Every month or two, a new controversy concerning Islam and Muslims erupts in the UK. Sometimes they concern terrorism or extremism, sometimes education or women, sometimes anti-semitism. Often they are based on wildly sensationalised reports of the statements of some Muslim or another, stoked up by the right-wing media to demonise the Muslim community as whole. Politicians are usually quick to jump in, to be seen to express the outrage of all right-thinking people, stoking the flames of Islamophobia. Protests that the controversies are based on statements being taken out of context or misrepresented are mockingly dismissed; isn’t that what everyone says when they are caught out? Such episodes are now so commonplace as to be barely worthy of discussion. Most Muslims have learned simply to keep their heads down and wait for the storms to blow over, accepting the resulting Islamophobia that they face as something they can do little about, given the mood in British society at this time.
Last month’s main controversy was unusual in a number of ways, however, not least that it was prompted not by some Muslim, but by Rowan Williams, the Archbishop of Canterbury, the head of the Church of England, Britain’s established church. In a speech at the Royal Courts of Justice (the centre of the judiciary) on “Islam and English Law”, he gave a carefully balanced and nuanced discussion of the conflicting loyalties religious minorities have in a secular society, and suggested that some elements of Muslim law would inevitably be followed by Muslims in the UK, as they already are, and that they should be given official recognition by the mainstream legal system. The resulting tabloid headlines of “Shariah in the UK”, and claims that he had proposed a parallel legal system by which Muslims would be exempt from British law and instead impose harsh punishments on women and anyone else they didn’t like, sparked outrage, with politicians leading condemnations of the Archbishop and calls for his resignation.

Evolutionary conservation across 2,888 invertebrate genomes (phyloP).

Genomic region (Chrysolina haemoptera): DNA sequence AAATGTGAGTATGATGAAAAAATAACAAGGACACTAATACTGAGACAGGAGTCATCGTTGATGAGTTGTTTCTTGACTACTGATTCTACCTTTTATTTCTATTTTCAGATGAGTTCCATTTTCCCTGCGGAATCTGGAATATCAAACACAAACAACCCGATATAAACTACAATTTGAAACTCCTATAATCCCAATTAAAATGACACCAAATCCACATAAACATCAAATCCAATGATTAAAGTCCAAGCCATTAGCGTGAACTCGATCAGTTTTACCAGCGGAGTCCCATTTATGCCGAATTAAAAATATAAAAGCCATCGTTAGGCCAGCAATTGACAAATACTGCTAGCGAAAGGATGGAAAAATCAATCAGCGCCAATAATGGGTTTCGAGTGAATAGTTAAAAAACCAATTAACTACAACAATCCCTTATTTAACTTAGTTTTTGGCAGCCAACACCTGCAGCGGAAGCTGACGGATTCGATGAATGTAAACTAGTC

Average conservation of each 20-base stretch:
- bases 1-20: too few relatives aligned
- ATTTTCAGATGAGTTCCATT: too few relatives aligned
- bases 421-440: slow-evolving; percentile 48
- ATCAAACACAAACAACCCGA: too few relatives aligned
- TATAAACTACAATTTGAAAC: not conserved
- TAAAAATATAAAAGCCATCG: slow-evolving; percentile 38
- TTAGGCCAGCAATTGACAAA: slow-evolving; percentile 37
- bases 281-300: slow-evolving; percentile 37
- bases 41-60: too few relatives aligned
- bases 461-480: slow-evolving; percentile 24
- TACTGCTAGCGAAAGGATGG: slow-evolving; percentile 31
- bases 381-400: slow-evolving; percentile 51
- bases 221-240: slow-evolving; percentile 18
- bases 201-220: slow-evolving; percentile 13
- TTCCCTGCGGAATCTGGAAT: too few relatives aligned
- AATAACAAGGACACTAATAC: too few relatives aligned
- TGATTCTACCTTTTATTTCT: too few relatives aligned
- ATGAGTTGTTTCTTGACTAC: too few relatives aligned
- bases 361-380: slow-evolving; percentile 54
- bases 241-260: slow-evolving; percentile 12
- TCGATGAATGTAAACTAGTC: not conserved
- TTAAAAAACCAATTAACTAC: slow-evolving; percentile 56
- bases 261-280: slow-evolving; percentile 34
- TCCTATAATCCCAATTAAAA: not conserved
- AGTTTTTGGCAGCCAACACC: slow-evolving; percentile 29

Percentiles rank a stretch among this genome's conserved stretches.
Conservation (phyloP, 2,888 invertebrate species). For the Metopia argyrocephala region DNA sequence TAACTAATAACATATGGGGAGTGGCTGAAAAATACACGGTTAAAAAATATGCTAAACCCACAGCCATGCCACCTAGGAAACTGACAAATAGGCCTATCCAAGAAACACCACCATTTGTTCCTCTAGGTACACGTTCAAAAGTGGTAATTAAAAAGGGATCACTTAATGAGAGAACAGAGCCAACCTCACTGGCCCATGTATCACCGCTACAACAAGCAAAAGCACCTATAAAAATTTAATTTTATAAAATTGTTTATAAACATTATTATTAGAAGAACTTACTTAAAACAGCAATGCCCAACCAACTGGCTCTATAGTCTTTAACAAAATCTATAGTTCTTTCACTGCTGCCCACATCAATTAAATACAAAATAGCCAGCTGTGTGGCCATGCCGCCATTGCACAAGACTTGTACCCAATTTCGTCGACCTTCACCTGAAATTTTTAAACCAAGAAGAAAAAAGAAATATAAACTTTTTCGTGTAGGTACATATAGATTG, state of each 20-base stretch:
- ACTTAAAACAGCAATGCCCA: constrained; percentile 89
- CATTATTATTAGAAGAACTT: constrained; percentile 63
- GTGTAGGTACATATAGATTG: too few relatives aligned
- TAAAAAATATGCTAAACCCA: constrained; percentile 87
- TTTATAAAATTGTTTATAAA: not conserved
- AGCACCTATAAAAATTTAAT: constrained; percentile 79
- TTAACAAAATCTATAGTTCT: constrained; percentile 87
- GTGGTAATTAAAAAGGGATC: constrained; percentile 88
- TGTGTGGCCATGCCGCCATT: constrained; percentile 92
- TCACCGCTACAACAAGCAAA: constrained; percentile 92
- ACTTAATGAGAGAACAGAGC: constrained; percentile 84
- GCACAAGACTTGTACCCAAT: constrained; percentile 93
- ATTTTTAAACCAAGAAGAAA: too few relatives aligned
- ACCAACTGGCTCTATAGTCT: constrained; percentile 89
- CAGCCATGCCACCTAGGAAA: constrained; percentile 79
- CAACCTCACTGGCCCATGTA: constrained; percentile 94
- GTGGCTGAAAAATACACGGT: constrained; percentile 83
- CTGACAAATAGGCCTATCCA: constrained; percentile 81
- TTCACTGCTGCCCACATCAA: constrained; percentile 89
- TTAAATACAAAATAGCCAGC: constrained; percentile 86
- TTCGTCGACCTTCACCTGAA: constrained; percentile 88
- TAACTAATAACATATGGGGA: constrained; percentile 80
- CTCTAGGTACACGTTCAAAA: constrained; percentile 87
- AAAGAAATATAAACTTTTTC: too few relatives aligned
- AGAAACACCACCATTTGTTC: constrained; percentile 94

The resulting storm was typical in many regards, with liberal secularists and right-wing nationalists making common cause against Islam yet again. But there were differences too. For the anti-religious liberals, it was an opportunity to attack not only Islam but religions generally, and in particular to call for the disestablishment of the Church of England. For many within the Church, Williams was guilty of pandering to a rival religion, rather than offering leadership for all concerned with the role of religion in an aggressively secular society. For many in the media, more interested in controversy than principle, both lines of attack were equally welcome.
But, because the focus of the controversy was the Archbishop of Canterbury, a figure of some respect and standing, rather than some poor Muslim whom no-one really cares about, there was also a backlash. From some within the Church of England, and among some more thoughtful commentators, there was a recognition that Williams’ words had been distorted beyond recognition, and that the controversy owed more to media misrepresentations of his statements than anything he had actually said. There was even some criticism of politicians for jumping onto the bandwagon instead of providing moderating voices to counteract the hysteria.
Thanks to the fact that the target of the hysteria was a Christian leader rather than just another pesky Muslim, there was actually some reflection in the media pages of newspapers on the role that the media play in such controversies. Although the tabloid media will continue to portray Williams as a someone willing to suck up to the evil Muslims, at least some in the media recognised not only that he had a valid point, but that the response to it said more about the media and its role in society than about Williams, the Church of England or Islam.
So can we expect a more considered response next time there is controversy about something said by a Muslim? Unfortunately, that is probably too much to expect.